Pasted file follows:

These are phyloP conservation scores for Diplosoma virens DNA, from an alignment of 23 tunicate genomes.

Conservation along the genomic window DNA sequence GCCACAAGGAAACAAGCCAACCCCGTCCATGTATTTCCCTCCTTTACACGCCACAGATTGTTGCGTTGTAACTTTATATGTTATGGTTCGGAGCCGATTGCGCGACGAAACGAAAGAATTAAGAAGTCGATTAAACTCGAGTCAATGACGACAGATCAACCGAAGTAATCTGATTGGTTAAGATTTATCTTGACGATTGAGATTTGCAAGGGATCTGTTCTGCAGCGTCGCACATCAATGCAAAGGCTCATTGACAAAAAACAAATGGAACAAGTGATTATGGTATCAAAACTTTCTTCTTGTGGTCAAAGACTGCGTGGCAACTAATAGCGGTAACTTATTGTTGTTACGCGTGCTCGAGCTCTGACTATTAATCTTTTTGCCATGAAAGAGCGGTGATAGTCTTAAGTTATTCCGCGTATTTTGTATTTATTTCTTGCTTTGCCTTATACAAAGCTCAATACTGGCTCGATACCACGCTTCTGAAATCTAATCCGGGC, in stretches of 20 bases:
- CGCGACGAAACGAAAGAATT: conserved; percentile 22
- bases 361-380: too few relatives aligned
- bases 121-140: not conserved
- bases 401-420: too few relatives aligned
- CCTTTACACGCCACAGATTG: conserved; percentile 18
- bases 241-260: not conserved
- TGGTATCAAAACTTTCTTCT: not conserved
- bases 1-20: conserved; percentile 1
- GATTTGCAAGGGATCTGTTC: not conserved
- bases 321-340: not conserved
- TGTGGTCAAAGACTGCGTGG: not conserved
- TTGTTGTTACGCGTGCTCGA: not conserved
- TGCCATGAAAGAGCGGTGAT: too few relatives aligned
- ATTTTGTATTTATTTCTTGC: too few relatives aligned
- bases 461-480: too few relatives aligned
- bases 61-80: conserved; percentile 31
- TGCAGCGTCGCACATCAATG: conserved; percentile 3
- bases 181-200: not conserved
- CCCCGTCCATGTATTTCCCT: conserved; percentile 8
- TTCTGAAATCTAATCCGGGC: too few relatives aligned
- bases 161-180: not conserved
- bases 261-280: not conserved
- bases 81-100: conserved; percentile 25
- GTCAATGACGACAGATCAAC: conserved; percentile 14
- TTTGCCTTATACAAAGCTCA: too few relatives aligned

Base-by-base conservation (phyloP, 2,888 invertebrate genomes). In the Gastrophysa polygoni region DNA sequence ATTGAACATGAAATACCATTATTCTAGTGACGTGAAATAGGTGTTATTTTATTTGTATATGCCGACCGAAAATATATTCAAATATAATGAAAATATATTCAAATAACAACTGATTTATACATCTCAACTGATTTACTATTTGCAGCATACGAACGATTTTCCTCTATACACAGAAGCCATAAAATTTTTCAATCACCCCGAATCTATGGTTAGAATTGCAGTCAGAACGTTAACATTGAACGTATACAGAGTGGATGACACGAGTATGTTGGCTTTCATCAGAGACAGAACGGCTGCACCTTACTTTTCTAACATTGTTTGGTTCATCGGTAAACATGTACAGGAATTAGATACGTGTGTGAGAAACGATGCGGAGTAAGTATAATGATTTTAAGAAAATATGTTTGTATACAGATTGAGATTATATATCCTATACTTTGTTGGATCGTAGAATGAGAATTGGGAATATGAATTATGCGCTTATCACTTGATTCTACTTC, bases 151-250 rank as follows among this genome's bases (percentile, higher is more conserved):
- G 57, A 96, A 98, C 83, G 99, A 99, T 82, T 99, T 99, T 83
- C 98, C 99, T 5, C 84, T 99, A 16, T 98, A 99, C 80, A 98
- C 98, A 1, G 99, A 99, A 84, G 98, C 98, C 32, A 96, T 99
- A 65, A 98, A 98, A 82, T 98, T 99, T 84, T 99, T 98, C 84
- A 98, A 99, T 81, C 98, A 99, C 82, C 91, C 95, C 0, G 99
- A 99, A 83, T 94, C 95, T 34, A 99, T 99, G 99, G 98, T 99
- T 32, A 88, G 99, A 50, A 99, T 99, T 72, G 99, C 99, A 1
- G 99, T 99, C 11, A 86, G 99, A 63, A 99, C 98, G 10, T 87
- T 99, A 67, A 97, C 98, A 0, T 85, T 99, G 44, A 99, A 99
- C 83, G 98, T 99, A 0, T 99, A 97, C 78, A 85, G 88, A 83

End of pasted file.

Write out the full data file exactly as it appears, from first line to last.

These are phyloP conservation scores for Diplosoma virens DNA, from an alignment of 23 tunicate genomes.

Conservation along the genomic window DNA sequence GCCACAAGGAAACAAGCCAACCCCGTCCATGTATTTCCCTCCTTTACACGCCACAGATTGTTGCGTTGTAACTTTATATGTTATGGTTCGGAGCCGATTGCGCGACGAAACGAAAGAATTAAGAAGTCGATTAAACTCGAGTCAATGACGACAGATCAACCGAAGTAATCTGATTGGTTAAGATTTATCTTGACGATTGAGATTTGCAAGGGATCTGTTCTGCAGCGTCGCACATCAATGCAAAGGCTCATTGACAAAAAACAAATGGAACAAGTGATTATGGTATCAAAACTTTCTTCTTGTGGTCAAAGACTGCGTGGCAACTAATAGCGGTAACTTATTGTTGTTACGCGTGCTCGAGCTCTGACTATTAATCTTTTTGCCATGAAAGAGCGGTGATAGTCTTAAGTTATTCCGCGTATTTTGTATTTATTTCTTGCTTTGCCTTATACAAAGCTCAATACTGGCTCGATACCACGCTTCTGAAATCTAATCCGGGC, in stretches of 20 bases:
- CGCGACGAAACGAAAGAATT: conserved; percentile 22
- bases 361-380: too few relatives aligned
- bases 121-140: not conserved
- bases 401-420: too few relatives aligned
- CCTTTACACGCCACAGATTG: conserved; percentile 18
- bases 241-260: not conserved
- TGGTATCAAAACTTTCTTCT: not conserved
- bases 1-20: conserved; percentile 1
- GATTTGCAAGGGATCTGTTC: not conserved
- bases 321-340: not conserved
- TGTGGTCAAAGACTGCGTGG: not conserved
- TTGTTGTTACGCGTGCTCGA: not conserved
- TGCCATGAAAGAGCGGTGAT: too few relatives aligned
- ATTTTGTATTTATTTCTTGC: too few relatives aligned
- bases 461-480: too few relatives aligned
- bases 61-80: conserved; percentile 31
- TGCAGCGTCGCACATCAATG: conserved; percentile 3
- bases 181-200: not conserved
- CCCCGTCCATGTATTTCCCT: conserved; percentile 8
- TTCTGAAATCTAATCCGGGC: too few relatives aligned
- bases 161-180: not conserved
- bases 261-280: not conserved
- bases 81-100: conserved; percentile 25
- GTCAATGACGACAGATCAAC: conserved; percentile 14
- TTTGCCTTATACAAAGCTCA: too few relatives aligned

Base-by-base conservation (phyloP, 2,888 invertebrate genomes). In the Gastrophysa polygoni region DNA sequence ATTGAACATGAAATACCATTATTCTAGTGACGTGAAATAGGTGTTATTTTATTTGTATATGCCGACCGAAAATATATTCAAATATAATGAAAATATATTCAAATAACAACTGATTTATACATCTCAACTGATTTACTATTTGCAGCATACGAACGATTTTCCTCTATACACAGAAGCCATAAAATTTTTCAATCACCCCGAATCTATGGTTAGAATTGCAGTCAGAACGTTAACATTGAACGTATACAGAGTGGATGACACGAGTATGTTGGCTTTCATCAGAGACAGAACGGCTGCACCTTACTTTTCTAACATTGTTTGGTTCATCGGTAAACATGTACAGGAATTAGATACGTGTGTGAGAAACGATGCGGAGTAAGTATAATGATTTTAAGAAAATATGTTTGTATACAGATTGAGATTATATATCCTATACTTTGTTGGATCGTAGAATGAGAATTGGGAATATGAATTATGCGCTTATCACTTGATTCTACTTC, bases 151-250 rank as follows among this genome's bases (percentile, higher is more conserved):
- G 57, A 96, A 98, C 83, G 99, A 99, T 82, T 99, T 99, T 83
- C 98, C 99, T 5, C 84, T 99, A 16, T 98, A 99, C 80, A 98
- C 98, A 1, G 99, A 99, A 84, G 98, C 98, C 32, A 96, T 99
- A 65, A 98, A 98, A 82, T 98, T 99, T 84, T 99, T 98, C 84
- A 98, A 99, T 81, C 98, A 99, C 82, C 91, C 95, C 0, G 99
- A 99, A 83, T 94, C 95, T 34, A 99, T 99, G 99, G 98, T 99
- T 32, A 88, G 99, A 50, A 99, T 99, T 72, G 99, C 99, A 1
- G 99, T 99, C 11, A 86, G 99, A 63, A 99, C 98, G 10, T 87
- T 99, A 67, A 97, C 98, A 0, T 85, T 99, G 44, A 99, A 99
- C 83, G 98, T 99, A 0, T 99, A 97, C 78, A 85, G 88, A 83